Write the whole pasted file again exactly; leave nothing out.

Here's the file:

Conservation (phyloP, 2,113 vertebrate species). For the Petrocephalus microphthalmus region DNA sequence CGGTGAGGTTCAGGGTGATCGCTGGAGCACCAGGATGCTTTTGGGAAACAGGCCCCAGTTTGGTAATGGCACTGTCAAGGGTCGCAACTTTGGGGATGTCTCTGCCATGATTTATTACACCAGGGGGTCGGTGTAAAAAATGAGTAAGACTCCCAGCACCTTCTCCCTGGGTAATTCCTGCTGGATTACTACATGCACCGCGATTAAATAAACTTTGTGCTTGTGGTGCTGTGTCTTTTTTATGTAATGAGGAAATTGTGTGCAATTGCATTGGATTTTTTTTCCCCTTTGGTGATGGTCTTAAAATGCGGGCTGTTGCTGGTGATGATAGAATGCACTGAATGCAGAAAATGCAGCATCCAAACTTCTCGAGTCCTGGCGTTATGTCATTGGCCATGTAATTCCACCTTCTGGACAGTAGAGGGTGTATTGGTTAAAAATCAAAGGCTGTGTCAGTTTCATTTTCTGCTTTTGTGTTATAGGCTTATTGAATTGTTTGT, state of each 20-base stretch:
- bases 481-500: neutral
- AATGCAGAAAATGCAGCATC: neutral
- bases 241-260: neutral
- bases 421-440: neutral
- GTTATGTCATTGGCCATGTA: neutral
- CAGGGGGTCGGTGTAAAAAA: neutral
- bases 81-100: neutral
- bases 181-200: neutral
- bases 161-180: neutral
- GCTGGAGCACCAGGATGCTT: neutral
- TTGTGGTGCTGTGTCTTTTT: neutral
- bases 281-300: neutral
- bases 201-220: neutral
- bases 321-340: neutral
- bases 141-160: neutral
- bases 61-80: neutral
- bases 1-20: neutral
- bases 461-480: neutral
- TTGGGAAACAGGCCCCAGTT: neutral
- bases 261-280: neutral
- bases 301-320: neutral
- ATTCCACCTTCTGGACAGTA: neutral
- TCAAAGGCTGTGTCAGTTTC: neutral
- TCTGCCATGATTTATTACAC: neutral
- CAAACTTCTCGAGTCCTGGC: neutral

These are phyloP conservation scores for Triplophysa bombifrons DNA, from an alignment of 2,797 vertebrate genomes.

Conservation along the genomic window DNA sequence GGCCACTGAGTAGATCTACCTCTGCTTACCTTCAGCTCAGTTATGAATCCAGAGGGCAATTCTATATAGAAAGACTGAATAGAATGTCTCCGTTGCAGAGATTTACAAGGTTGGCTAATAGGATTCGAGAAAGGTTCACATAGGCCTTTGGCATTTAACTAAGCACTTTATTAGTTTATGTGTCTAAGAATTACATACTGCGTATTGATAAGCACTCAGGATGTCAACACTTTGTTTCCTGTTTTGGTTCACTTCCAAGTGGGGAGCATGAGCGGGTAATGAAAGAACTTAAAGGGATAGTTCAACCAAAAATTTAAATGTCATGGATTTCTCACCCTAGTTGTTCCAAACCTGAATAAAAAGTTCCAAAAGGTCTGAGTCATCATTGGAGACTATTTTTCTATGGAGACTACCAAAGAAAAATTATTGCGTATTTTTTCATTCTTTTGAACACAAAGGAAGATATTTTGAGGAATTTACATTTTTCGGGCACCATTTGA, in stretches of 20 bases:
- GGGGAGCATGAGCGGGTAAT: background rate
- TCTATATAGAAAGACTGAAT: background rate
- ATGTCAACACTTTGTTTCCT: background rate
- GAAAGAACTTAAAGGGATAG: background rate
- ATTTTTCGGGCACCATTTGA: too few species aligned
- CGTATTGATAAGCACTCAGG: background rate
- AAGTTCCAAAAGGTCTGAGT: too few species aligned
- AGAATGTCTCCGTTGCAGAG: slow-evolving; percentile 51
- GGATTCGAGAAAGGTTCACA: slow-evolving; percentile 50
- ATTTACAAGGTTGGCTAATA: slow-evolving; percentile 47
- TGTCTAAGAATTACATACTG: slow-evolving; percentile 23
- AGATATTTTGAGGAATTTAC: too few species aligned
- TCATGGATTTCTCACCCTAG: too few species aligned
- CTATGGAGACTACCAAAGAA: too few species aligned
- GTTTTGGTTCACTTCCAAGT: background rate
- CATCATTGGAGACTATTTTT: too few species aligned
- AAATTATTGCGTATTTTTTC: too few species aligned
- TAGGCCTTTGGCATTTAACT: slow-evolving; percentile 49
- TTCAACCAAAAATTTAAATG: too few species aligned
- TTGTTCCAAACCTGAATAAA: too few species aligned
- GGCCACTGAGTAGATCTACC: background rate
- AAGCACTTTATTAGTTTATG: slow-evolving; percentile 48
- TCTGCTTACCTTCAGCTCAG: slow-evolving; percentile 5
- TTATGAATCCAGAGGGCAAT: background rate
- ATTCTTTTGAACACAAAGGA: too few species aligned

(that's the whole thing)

Conservation (phyloP, 2,113 vertebrate species). For the Petrocephalus microphthalmus region DNA sequence CGGTGAGGTTCAGGGTGATCGCTGGAGCACCAGGATGCTTTTGGGAAACAGGCCCCAGTTTGGTAATGGCACTGTCAAGGGTCGCAACTTTGGGGATGTCTCTGCCATGATTTATTACACCAGGGGGTCGGTGTAAAAAATGAGTAAGACTCCCAGCACCTTCTCCCTGGGTAATTCCTGCTGGATTACTACATGCACCGCGATTAAATAAACTTTGTGCTTGTGGTGCTGTGTCTTTTTTATGTAATGAGGAAATTGTGTGCAATTGCATTGGATTTTTTTTCCCCTTTGGTGATGGTCTTAAAATGCGGGCTGTTGCTGGTGATGATAGAATGCACTGAATGCAGAAAATGCAGCATCCAAACTTCTCGAGTCCTGGCGTTATGTCATTGGCCATGTAATTCCACCTTCTGGACAGTAGAGGGTGTATTGGTTAAAAATCAAAGGCTGTGTCAGTTTCATTTTCTGCTTTTGTGTTATAGGCTTATTGAATTGTTTGT, state of each 20-base stretch:
- bases 481-500: neutral
- AATGCAGAAAATGCAGCATC: neutral
- bases 241-260: neutral
- bases 421-440: neutral
- GTTATGTCATTGGCCATGTA: neutral
- CAGGGGGTCGGTGTAAAAAA: neutral
- bases 81-100: neutral
- bases 181-200: neutral
- bases 161-180: neutral
- GCTGGAGCACCAGGATGCTT: neutral
- TTGTGGTGCTGTGTCTTTTT: neutral
- bases 281-300: neutral
- bases 201-220: neutral
- bases 321-340: neutral
- bases 141-160: neutral
- bases 61-80: neutral
- bases 1-20: neutral
- bases 461-480: neutral
- TTGGGAAACAGGCCCCAGTT: neutral
- bases 261-280: neutral
- bases 301-320: neutral
- ATTCCACCTTCTGGACAGTA: neutral
- TCAAAGGCTGTGTCAGTTTC: neutral
- TCTGCCATGATTTATTACAC: neutral
- CAAACTTCTCGAGTCCTGGC: neutral

These are phyloP conservation scores for Triplophysa bombifrons DNA, from an alignment of 2,797 vertebrate genomes.

Conservation along the genomic window DNA sequence GGCCACTGAGTAGATCTACCTCTGCTTACCTTCAGCTCAGTTATGAATCCAGAGGGCAATTCTATATAGAAAGACTGAATAGAATGTCTCCGTTGCAGAGATTTACAAGGTTGGCTAATAGGATTCGAGAAAGGTTCACATAGGCCTTTGGCATTTAACTAAGCACTTTATTAGTTTATGTGTCTAAGAATTACATACTGCGTATTGATAAGCACTCAGGATGTCAACACTTTGTTTCCTGTTTTGGTTCACTTCCAAGTGGGGAGCATGAGCGGGTAATGAAAGAACTTAAAGGGATAGTTCAACCAAAAATTTAAATGTCATGGATTTCTCACCCTAGTTGTTCCAAACCTGAATAAAAAGTTCCAAAAGGTCTGAGTCATCATTGGAGACTATTTTTCTATGGAGACTACCAAAGAAAAATTATTGCGTATTTTTTCATTCTTTTGAACACAAAGGAAGATATTTTGAGGAATTTACATTTTTCGGGCACCATTTGA, in stretches of 20 bases:
- GGGGAGCATGAGCGGGTAAT: background rate
- TCTATATAGAAAGACTGAAT: background rate
- ATGTCAACACTTTGTTTCCT: background rate
- GAAAGAACTTAAAGGGATAG: background rate
- ATTTTTCGGGCACCATTTGA: too few species aligned
- CGTATTGATAAGCACTCAGG: background rate
- AAGTTCCAAAAGGTCTGAGT: too few species aligned
- AGAATGTCTCCGTTGCAGAG: slow-evolving; percentile 51
- GGATTCGAGAAAGGTTCACA: slow-evolving; percentile 50
- ATTTACAAGGTTGGCTAATA: slow-evolving; percentile 47
- TGTCTAAGAATTACATACTG: slow-evolving; percentile 23
- AGATATTTTGAGGAATTTAC: too few species aligned
- TCATGGATTTCTCACCCTAG: too few species aligned
- CTATGGAGACTACCAAAGAA: too few species aligned
- GTTTTGGTTCACTTCCAAGT: background rate
- CATCATTGGAGACTATTTTT: too few species aligned
- AAATTATTGCGTATTTTTTC: too few species aligned
- TAGGCCTTTGGCATTTAACT: slow-evolving; percentile 49
- TTCAACCAAAAATTTAAATG: too few species aligned
- TTGTTCCAAACCTGAATAAA: too few species aligned
- GGCCACTGAGTAGATCTACC: background rate
- AAGCACTTTATTAGTTTATG: slow-evolving; percentile 48
- TCTGCTTACCTTCAGCTCAG: slow-evolving; percentile 5
- TTATGAATCCAGAGGGCAAT: background rate
- ATTCTTTTGAACACAAAGGA: too few species aligned